I grew up unchurched and was pretty much an agnostic up through my twenties. Even though I got baptized as a teenager into the Presbyterian USA denomination, I did it more for social reasons than anything else. There was no great care taken to make sure I was in the faith. Most of my experience with church up until I was 26 years old was about teachings of being a nice person because Jesus was a nice person, or a focus on a bunch of seemingly (to me) unconnected details.
That was until we began to attend church in Orlando, in late 2004. Around the time we began to visit, the pastor started a sermon series answering objections raised by Dan Brown’s book The Da Vinci Code. I had never experienced a series of messages that sought out to defend Christianity against objections before, and I found that informative and attractive. Never before had I heard such a methodical taking apart of an item of current popular culture along with a defense of Christian orthodoxy. That sermon series, along with other events that happened then, caused me to want to delve deeper into what I believed. At the time, I had no fixed point for my beliefs and no doctrinal absolutes I could explain to anyone else with any level of certainty.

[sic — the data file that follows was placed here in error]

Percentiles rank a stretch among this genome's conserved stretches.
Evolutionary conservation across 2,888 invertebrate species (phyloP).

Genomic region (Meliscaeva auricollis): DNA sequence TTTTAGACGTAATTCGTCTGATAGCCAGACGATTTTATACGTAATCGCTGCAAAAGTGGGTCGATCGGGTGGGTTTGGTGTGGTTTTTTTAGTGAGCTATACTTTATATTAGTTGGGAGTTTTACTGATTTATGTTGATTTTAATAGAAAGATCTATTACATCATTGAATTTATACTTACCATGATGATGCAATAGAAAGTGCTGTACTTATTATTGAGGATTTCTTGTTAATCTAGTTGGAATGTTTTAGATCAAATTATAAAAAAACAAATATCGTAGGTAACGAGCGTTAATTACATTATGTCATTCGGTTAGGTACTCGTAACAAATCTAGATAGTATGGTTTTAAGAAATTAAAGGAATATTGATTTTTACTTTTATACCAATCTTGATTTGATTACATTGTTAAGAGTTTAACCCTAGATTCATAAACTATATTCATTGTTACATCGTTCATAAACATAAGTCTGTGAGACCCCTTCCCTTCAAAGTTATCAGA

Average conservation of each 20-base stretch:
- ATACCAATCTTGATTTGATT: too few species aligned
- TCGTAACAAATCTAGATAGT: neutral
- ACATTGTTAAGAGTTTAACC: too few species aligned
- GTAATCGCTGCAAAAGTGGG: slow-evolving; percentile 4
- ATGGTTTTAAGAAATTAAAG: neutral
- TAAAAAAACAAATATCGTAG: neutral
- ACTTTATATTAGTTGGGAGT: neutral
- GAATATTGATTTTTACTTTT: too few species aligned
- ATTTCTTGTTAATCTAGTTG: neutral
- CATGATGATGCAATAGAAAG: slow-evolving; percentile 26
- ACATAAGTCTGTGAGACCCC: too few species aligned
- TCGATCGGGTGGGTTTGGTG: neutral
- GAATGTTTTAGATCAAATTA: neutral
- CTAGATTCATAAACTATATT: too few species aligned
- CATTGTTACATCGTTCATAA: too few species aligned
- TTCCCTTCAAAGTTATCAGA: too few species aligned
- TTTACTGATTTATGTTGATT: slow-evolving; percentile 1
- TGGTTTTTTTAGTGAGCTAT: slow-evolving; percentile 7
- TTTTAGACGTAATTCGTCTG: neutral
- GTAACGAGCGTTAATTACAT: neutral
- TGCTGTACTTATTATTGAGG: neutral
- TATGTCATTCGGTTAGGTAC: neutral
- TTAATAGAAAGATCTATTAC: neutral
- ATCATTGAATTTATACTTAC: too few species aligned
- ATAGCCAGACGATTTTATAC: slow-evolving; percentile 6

It was then, amid a bit of crisis that I picked up a little book that had sat on our bookshelf for a few years, Josh McDowell’s More Than a Carpenter. Earlier when we were living in Philadelphia, my wife had gotten McDowell’s book from a University of Pennsylvania student when she was participating in the Penn Graduate Student Christian Fellowship as a vicarious student while I was in graduate school there. That little book was a quick read and summed up and tied together all those unconnected loose ends for me to where I gave my life to Christ around this time of the year, in March 2005. More Than a Carpenter did not exhaustively answer every question I had, but McDowell did show me that faith in Christ was a reasonable thing, and showed that Christianity as a worldview made sense of the world.